The Compact for Faculty Diversity, a partnership of the Western Interstate Commission for Higher Education, the Southern Regional Education Board, and the New England Board of Higher Education, proposes a renewal of the Bridges to the Professoriate project, which prepares MARC Predoctoral Fellows for research and teaching careers in the professoriate and provides services to ensure successful completion of the Ph.D. The primary vehicle to accomplish these goals is through participation of the Fellows in the national Institute on Teaching and Mentoring, which provides concrete strategies for successfully completing doctoral programs, enhances teaching and the mentoring expertise of faculty mentors, and presents seminars that prepare Fellows for their future faculty roles. In addition to hosting the Fellows in the Institute on Teaching and Mentoring, the Compact for Faculty Diversity will monitor the Fellows progress toward completion of their degrees, and provide information pertinent to graduate school issues and biomedical careers. As participants in the Compact for Faculty Diversity, MARC Predoctoral Fellows join the largest national network of minority doctoral scholars who aspire to careers in the professoriate. National data show that the majority of Ph.D.'s in the biomedical and life science fields are employed by colleges and universities, and the most recent evaluation of the MARC Program reveals that the majority of Fellows are employed in academe. Although MARC Fellows receive excellent training and preparation for research careers, they rarely receive training in the broader roles they will assume as college professors. The Bridges to the Professoriate project fills the gap that exists between graduate school preparation and professional practice, while providing proven strategies for academic success at the doctoral level.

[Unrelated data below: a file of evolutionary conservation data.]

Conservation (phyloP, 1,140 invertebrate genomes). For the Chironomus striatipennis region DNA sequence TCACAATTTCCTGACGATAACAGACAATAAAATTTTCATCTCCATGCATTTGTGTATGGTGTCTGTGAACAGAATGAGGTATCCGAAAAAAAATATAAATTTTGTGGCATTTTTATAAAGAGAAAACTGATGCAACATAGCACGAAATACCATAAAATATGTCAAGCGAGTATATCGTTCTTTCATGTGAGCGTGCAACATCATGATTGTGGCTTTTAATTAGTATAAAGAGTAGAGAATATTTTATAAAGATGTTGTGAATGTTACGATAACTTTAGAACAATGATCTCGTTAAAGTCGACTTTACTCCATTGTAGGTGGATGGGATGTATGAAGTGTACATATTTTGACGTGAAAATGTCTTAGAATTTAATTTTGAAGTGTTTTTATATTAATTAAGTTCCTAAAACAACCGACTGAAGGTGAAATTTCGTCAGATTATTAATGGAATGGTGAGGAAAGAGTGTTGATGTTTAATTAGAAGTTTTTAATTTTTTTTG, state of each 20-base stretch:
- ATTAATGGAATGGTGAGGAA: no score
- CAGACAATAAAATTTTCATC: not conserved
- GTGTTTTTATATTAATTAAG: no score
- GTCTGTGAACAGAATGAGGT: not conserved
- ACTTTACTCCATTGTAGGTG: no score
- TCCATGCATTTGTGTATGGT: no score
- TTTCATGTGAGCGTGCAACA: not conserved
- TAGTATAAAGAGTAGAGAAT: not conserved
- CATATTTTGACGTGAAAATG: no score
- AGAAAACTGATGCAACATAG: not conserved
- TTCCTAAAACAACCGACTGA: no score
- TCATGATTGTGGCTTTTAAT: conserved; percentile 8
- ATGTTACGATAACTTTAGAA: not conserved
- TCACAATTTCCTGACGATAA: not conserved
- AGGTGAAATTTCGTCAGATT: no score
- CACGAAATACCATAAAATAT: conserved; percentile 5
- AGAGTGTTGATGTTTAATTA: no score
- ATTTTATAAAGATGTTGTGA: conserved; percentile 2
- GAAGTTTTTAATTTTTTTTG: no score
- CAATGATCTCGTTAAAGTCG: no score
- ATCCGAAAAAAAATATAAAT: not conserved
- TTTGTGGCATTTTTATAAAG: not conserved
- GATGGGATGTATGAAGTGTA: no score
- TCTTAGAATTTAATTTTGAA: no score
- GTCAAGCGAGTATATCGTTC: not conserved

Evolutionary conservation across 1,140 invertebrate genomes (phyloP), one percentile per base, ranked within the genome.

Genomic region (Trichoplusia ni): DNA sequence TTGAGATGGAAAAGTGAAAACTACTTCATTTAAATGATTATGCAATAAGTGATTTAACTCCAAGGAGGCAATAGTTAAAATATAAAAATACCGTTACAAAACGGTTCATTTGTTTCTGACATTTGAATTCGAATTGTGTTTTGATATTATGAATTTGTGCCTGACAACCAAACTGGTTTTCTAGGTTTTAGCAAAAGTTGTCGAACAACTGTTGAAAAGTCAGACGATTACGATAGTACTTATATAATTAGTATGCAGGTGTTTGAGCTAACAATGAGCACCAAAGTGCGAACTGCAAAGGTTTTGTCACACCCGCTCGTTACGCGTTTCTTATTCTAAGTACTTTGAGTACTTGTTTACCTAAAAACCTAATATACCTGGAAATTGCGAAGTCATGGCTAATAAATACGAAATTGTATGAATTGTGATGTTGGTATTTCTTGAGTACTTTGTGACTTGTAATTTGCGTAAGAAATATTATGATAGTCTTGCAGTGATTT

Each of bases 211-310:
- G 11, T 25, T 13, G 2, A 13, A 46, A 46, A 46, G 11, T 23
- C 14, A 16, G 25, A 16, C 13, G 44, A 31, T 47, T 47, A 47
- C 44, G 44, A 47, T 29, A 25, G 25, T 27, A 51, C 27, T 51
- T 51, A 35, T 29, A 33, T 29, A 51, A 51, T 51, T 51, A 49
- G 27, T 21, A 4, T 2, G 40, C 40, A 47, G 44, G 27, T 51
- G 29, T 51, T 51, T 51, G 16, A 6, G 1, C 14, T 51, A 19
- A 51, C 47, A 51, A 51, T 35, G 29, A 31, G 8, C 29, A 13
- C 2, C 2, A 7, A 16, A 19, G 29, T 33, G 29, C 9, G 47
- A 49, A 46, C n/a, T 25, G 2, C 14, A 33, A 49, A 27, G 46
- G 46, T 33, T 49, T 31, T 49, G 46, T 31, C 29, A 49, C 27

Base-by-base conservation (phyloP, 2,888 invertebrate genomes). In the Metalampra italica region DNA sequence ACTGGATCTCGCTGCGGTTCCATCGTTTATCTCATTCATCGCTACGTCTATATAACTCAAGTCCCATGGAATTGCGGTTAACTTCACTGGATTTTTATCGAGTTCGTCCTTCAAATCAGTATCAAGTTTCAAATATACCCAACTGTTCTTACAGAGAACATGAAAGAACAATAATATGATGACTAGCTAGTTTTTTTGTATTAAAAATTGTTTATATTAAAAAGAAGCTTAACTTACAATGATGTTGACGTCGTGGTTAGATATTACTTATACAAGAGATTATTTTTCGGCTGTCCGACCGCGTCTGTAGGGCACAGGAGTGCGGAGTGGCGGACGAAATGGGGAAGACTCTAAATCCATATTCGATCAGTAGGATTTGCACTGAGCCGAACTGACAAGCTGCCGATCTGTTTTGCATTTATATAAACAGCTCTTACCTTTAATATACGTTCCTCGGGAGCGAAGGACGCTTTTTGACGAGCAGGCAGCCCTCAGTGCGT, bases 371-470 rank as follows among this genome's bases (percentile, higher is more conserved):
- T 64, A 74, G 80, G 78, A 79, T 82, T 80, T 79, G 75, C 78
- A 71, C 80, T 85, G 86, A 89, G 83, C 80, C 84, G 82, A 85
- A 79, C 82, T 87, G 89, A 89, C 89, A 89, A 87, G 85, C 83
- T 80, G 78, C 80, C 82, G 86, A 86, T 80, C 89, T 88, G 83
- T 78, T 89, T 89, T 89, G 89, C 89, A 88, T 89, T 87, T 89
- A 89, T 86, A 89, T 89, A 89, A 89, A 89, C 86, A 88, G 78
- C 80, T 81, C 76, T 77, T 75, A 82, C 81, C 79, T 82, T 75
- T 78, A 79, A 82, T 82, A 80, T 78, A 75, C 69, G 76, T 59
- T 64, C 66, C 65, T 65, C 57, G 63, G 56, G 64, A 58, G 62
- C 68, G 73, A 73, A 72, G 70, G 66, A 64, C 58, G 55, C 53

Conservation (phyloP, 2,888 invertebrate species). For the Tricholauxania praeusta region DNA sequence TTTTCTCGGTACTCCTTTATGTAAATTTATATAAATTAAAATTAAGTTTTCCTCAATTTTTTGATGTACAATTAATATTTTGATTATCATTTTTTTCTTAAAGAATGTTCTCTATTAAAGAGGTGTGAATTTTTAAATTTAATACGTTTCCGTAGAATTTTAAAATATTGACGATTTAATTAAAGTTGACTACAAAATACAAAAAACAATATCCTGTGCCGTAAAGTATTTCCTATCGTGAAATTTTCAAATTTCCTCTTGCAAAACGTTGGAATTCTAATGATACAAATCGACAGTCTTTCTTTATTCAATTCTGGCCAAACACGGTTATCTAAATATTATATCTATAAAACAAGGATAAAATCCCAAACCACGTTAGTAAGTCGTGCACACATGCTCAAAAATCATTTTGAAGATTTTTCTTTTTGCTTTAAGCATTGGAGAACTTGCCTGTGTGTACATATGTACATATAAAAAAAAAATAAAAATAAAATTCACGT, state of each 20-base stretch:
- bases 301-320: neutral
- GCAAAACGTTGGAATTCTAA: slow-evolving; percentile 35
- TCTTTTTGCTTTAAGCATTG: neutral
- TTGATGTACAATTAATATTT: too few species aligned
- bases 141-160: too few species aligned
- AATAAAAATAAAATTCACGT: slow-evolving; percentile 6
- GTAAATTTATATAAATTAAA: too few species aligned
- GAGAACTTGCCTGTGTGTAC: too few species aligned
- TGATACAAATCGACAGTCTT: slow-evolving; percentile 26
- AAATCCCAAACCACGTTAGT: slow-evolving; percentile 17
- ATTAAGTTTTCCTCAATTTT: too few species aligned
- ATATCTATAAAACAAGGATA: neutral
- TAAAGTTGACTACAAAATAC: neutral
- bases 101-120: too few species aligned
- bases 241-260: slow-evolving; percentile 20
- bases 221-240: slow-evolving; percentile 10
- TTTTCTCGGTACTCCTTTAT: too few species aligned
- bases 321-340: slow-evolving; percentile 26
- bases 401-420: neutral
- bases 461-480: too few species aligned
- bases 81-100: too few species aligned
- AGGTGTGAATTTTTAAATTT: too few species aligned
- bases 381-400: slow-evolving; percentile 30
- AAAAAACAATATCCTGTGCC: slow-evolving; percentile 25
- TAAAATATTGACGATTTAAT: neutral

As practicing researchers, MARC Fellows who become faculty can provide significant benefits to society by developing a knowledge base that provides a greater understanding of the prevention and treatment of diseases that disproportionately affect minority populations. As mentors, role models, classroom instructors, and community leaders, they will significantly impact the lives of all students and future biomedical researchers with whom they come in contact.